By John Kelly
Washington Post Staff Writer
Wednesday, January 5, 2011; 10:33 PM
I received a panicked call the other day from my daughter who's away at college. She'd received a bill for some medical scans her doctor had ordered. Thankfully, the scans were negative - she's fine - but now she held in her hands a not-insubstantial bill that I will have to resubmit to our insurance company in the hopes that we can knock a few digits off it.
I thought about how lucky I am.
I thought about how lucky I am to have a job.
I thought about how lucky I am to have a job that provides insurance.
I thought about how lucky I am to be able to say yes when the doctor says, "I think we should get some scans."
Then I thought about the parents in our area who aren't so lucky.
Sometimes you don't need a scan. Sometimes that curious fever or persistent cough turns out to be nothing. But sometimes it turns out to be something. If you're a parent with a low-paying job and no health insurance you might have to do some awful calculus in your head: Can I afford this?
I wouldn't ever want my child's health to be determined by whether I had to make a rent payment that month, by whether I'd been laid off. But that is the reality for too many families in our area.
But not at Children's Hospital. Time and time again I've spoken to parents who told me the doctors there said the same thing: "Let's worry first about fixing your child, not about how you're going to pay for it."
Last year Children's Hospital provided $57 million in uncompensated care. That money paid the bills of families who had no insurance at all. It made up the shortfall between what a family's meager insurance would cover and what the treatment cost.
Last year readers of this column donated $373,000 to that fund. That might seem like a drop in the bucket, but with a bucket that big, every drop helps. This year our goal is $400,000. As of Wednesday afternoon we've raised $277,932.39.
I don't have room to thank everyone who has donated so far, but I did want to highlight a few, people such as Norma Meyer, who calculates her donation by adding up the ages of her two grown children and her three "precious, healthy grandchildren."
And Sally and Ron Yates, whose grandson spent three days at Children's and is now a healthy 20-month-old.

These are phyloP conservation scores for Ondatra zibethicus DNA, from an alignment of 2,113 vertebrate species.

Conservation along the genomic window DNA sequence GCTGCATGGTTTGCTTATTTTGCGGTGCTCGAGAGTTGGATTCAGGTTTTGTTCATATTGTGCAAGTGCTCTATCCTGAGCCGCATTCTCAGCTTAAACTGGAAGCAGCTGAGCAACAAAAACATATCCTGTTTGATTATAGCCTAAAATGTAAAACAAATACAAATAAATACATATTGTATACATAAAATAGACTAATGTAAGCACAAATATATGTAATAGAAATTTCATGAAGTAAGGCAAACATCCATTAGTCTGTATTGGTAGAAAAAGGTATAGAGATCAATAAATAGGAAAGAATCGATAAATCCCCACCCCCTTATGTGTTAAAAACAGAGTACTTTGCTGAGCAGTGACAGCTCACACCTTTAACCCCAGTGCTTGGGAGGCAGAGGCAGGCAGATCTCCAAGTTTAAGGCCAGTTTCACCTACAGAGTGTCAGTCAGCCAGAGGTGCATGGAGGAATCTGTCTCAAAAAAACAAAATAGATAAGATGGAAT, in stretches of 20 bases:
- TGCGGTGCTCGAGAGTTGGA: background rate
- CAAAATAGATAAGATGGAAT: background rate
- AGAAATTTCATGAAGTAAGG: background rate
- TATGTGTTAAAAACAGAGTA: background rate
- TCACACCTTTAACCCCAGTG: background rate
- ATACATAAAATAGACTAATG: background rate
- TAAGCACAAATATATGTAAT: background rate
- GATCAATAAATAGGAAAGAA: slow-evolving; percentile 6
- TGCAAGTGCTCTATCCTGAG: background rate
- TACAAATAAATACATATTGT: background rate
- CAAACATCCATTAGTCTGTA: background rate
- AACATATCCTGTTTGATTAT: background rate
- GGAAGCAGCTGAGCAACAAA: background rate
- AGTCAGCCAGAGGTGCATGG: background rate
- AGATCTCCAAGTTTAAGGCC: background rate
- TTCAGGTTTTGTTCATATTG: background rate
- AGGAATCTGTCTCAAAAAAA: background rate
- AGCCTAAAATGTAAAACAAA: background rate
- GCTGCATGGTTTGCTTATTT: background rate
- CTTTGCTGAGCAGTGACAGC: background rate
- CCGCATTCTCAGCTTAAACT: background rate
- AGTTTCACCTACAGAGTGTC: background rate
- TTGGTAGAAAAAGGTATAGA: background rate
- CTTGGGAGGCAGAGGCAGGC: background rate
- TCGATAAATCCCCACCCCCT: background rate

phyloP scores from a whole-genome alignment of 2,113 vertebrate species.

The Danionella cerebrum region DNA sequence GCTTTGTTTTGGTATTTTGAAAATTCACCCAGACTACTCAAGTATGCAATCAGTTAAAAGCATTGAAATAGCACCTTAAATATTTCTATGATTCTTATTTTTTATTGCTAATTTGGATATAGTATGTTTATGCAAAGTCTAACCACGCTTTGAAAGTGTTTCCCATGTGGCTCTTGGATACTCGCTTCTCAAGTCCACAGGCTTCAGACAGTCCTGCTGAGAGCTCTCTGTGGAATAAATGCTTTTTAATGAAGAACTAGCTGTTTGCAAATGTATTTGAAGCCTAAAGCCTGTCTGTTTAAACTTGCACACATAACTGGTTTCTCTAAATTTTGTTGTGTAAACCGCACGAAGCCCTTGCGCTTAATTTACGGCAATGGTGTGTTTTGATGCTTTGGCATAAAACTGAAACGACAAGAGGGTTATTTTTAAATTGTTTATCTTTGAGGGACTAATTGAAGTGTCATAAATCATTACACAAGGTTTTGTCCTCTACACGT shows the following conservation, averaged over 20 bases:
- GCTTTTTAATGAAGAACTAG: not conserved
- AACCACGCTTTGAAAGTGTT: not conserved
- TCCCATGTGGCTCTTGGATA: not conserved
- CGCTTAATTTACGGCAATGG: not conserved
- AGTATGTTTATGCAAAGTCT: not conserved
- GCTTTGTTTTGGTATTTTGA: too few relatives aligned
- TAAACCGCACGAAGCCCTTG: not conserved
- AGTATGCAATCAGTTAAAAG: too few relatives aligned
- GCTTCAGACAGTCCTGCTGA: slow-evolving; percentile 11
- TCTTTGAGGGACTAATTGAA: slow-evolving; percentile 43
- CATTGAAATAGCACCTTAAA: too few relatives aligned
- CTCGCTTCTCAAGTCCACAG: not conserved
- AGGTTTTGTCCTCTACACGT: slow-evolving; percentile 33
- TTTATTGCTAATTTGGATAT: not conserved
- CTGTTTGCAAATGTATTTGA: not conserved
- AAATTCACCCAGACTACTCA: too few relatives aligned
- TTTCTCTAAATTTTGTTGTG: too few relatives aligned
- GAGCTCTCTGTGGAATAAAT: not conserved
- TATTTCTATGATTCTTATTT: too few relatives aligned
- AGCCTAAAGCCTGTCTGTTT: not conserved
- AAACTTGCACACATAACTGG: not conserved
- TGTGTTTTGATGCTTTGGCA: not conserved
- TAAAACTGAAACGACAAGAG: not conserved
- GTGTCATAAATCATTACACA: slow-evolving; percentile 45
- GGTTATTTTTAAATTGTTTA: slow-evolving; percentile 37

And Elvin Willcock, whose granddaughter celebrated the 20th anniversary of her open heart surgery in November and is now at law school in New York City.
And Phyllis Carpenter who wrote, "I thank God that I am able to give to Children's Hospital again this year."
And Wendy Leibowitz who wrote, "I've been meaning to give for years, but finally realized that if I waited until I could afford it, I'd never give."
And Betty Kennedy who 41 years ago gave birth to a 2-pound, 2-ounce son. He was treated at Children's and "today he is in perfect health," she wrote.
Not every child can be saved, of course. One of the most touching stories I heard was from Leanne Omland of South Riding. Last year her daughter Caroline was successfully treated for a cyst. But 15 years ago, Leanne's 8-year-old son, Matthew, died of cancer despite the best of efforts of Children's doctors.
Wrote Leanne: "During the time my son was being treated at Children's, I talked to people who admitted this was the nicest environment in which their child had ever been. The rest of us sometimes complained about 'living' in the hospital for days at a time; they were cherishing their time of luxury. I never forgot those remarks that made me so much more grateful for the best-in-the-world care we have in our own backyard."
With your help, that care will continue to be available to anyone. Our campaign ends Friday. Please send a check or money order (payable to Children's Hospital) to Washington Post Campaign, P.O. Box 17390, Baltimore, Md. 21297-1390. To donate online with a credit card, go to www.washingtonpost.com/childrenshospital or call 301-565-8501.